Coronavirus: Another Bay Area nursing home COVID-19 outbreak leads to questions about Gov. Newsom's plan

SAN RAFAEL, Calif. (KGO) -- Late Thursday afternoon, the ABC7 I-Team confirmed another novel coronavirus outbreak at a facility that serves seniors in the San Francisco Bay Area.

This time, at Drake Terrace in San Rafael.

The rising number of outbreaks in retirement homes and skilled nursing facilities have some in the industry questioning part of Gov. Gavin Newsom's plan to address the pandemic.

COVID-19 poses a very high risk for the elderly, so the argument goes, why move COVID-19 patients into nursing homes?

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The I-Team confirmed that "several" residents and staff have tested positive for coronavirus at Drake Terrace, a 123-unit senior living community in San Rafael.

ABC7 I-Team reporter Dan Noyes asked the company for exact numbers of those infected, but they declined and added, "At this time, the origin of exposure is not known, and there are no other confirmed cases in the community."

Drake Terrace is just the latest center serving the elderly to be hit by COVID-19: from the deadly outbreaks at Hayward Gateway Care and Rehabilitation Center and Atria Burlingame, to Orinda Care Center and San Francisco's Laguna Honda Hospital.

As a result, Newsom's plan to place coronavirus patients in nursing homes is drawing new criticism.

RELATED: Gov. Newsom says coronavirus curve in California is 'bending' and 'stretching'

On March 30, the governor said, "We are also looking to get some 1,000 skilled nursing facility units up and running."

Dr. Michael Wasserman is president of the California Association of Long Term Care Medicine. When asked if he thought that was a good idea, he answered, "No."

He also told the I-Team, "Moving a person who has COVID into a facility that doesn't have COVID will ultimately result in some people dying. That's just, it's medically wrong and it's ethically wrong."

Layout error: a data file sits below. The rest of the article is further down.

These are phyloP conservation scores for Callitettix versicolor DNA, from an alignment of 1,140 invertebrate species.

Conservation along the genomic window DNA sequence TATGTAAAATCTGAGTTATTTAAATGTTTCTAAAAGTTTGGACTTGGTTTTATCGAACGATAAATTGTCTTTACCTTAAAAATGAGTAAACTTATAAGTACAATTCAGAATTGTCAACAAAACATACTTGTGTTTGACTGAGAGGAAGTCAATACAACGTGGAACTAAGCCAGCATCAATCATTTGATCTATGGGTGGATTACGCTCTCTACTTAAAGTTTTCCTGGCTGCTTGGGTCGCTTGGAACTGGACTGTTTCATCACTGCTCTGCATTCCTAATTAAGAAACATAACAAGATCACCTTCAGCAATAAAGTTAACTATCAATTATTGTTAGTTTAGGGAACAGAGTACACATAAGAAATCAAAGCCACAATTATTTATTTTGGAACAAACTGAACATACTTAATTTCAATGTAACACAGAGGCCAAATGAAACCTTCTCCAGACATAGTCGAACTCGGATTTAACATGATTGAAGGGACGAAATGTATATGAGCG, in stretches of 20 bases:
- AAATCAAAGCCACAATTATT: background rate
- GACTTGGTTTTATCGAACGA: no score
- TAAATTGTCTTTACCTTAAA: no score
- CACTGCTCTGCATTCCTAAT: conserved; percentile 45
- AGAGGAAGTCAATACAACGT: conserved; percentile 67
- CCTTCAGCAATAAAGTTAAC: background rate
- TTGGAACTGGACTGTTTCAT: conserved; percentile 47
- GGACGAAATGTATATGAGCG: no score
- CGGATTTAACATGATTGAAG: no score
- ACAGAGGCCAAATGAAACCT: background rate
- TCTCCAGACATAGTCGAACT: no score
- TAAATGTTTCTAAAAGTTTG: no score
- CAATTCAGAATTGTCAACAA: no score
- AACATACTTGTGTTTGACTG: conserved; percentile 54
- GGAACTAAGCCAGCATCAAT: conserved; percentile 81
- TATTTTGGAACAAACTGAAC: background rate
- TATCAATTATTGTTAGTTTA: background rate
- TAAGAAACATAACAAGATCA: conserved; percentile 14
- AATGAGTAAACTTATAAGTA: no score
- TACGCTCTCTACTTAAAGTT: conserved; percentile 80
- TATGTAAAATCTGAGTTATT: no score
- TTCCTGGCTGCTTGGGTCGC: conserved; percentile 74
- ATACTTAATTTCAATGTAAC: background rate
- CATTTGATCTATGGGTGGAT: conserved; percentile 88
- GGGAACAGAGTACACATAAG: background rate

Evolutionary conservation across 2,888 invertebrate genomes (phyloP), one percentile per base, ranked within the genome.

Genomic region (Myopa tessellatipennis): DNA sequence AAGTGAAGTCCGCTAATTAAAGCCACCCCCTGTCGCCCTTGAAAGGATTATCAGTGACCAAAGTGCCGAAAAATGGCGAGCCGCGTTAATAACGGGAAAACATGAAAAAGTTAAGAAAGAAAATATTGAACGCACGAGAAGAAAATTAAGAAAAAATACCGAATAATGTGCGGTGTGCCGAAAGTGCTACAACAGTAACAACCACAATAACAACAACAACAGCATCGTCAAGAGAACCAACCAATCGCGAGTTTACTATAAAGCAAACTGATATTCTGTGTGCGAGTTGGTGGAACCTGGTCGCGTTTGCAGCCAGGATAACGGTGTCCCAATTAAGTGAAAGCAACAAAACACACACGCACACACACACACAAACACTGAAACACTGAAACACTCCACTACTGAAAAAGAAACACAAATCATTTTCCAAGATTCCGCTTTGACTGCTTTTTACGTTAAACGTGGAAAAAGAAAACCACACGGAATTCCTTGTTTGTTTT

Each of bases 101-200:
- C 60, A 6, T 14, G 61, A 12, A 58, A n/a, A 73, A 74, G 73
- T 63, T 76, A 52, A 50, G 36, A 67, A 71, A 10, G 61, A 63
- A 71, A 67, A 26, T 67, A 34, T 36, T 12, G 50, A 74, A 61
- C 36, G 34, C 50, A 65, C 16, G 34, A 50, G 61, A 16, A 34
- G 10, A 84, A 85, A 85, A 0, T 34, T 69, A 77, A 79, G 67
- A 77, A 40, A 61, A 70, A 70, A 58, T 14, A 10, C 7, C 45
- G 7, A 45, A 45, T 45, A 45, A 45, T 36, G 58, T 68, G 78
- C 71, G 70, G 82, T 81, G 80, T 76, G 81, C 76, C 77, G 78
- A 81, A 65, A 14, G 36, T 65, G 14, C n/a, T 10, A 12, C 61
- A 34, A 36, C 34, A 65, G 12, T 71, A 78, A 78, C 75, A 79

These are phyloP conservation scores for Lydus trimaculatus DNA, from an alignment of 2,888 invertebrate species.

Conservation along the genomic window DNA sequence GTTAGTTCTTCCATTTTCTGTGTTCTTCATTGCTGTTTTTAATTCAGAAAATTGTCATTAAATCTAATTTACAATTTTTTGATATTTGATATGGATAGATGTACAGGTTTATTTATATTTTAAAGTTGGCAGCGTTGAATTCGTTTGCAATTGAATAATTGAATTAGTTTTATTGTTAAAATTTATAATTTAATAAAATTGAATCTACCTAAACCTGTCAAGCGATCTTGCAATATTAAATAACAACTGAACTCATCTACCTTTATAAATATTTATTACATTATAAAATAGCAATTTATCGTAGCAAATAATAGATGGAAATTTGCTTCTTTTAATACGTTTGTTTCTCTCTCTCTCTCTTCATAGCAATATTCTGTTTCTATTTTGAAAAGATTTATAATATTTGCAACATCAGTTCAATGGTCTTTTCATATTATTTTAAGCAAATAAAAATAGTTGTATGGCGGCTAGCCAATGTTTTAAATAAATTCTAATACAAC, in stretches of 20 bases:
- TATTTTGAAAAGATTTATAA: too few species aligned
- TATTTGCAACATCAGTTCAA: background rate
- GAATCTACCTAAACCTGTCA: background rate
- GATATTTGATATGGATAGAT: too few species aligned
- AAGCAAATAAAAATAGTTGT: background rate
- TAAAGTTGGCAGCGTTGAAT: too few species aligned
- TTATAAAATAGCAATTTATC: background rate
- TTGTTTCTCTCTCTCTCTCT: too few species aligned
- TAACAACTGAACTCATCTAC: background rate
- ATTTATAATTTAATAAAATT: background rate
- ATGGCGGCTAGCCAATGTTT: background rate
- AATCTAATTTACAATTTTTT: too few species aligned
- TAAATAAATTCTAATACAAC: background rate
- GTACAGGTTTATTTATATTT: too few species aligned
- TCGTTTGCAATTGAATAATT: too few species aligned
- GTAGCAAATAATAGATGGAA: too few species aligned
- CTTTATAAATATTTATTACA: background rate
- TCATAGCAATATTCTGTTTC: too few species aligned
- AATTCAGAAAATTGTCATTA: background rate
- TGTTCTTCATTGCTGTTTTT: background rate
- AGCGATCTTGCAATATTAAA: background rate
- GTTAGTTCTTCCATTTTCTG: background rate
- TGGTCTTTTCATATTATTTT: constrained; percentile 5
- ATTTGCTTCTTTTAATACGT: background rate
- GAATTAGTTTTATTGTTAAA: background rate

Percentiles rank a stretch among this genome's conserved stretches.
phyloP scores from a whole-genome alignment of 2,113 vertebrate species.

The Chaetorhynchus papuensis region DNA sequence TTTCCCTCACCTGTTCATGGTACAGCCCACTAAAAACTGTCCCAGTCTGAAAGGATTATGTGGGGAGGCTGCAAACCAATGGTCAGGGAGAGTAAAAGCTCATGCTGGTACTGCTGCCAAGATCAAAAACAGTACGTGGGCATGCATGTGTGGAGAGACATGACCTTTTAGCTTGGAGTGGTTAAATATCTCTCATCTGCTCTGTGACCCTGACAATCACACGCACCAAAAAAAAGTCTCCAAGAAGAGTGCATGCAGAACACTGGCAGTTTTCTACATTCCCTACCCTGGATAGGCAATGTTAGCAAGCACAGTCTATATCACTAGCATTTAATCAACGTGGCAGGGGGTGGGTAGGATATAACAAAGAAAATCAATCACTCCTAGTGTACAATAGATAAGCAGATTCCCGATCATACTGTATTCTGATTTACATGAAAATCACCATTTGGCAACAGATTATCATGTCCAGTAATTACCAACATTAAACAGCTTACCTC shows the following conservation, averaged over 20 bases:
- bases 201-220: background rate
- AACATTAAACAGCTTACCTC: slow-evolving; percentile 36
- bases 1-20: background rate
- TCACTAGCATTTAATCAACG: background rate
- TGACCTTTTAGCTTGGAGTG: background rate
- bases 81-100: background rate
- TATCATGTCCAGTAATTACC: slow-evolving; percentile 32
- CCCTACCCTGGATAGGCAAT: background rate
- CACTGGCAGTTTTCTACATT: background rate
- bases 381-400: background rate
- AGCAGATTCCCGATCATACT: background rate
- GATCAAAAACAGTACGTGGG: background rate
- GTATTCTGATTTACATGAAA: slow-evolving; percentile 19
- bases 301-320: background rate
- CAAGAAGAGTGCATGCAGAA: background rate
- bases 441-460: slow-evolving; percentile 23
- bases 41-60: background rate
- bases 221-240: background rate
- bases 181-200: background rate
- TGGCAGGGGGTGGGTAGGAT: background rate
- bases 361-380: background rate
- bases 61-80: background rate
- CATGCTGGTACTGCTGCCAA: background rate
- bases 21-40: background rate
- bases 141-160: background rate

Dr. Wasserman has been trying to get the governor's ear, to send his plan for "What California needs to do to protect its nursing home population".

Among the ideas:

  • Split the populations so that COVID-19 patients are "either in completely separate facilities or in separate wings of the same building."

  • "The coronavirus patients must be served by completely different staff members."

Dr. Wasserman says as it stands now, if he were able, he would bring a family member home from most skilled nursing facilities because of COVID-19.

"Is she was in 95% of the nursing homes in the state of California, I would have her out of there in a heartbeat," said Dr. Wasserman.

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The I-Team has obtained a letter from San Francisco Campus for Jewish Living, that contains a skilled nursing facility, saying they will "begin accepting COVID-19 patients next week."

They tell ABC7 News they are able to keep COVID-19 patients in a separate wing of the building, and that "we take the health and safety of our patients, residents and staff as a first priority."

Dr. Wasserman tells us for some facilities, money will be a factor. Under California's new "patient driven payment model" or PDPM, they will receive a premium to treat COVID-19 patients.

Noyes: "What's the difference in how much they can make for a COVID-19 patient versus the normal medical patient?"
Wasserman: "Huge, we're talking four to five times the amount of money per day."

The I-Team has been able to reach Newsom before for comment, but not Thursday. We tried a conference call and emailed his staff. They sent some background, but no answer to the central question. Is it time to rethink this plan? We'll keep asking until I get a direct answer.

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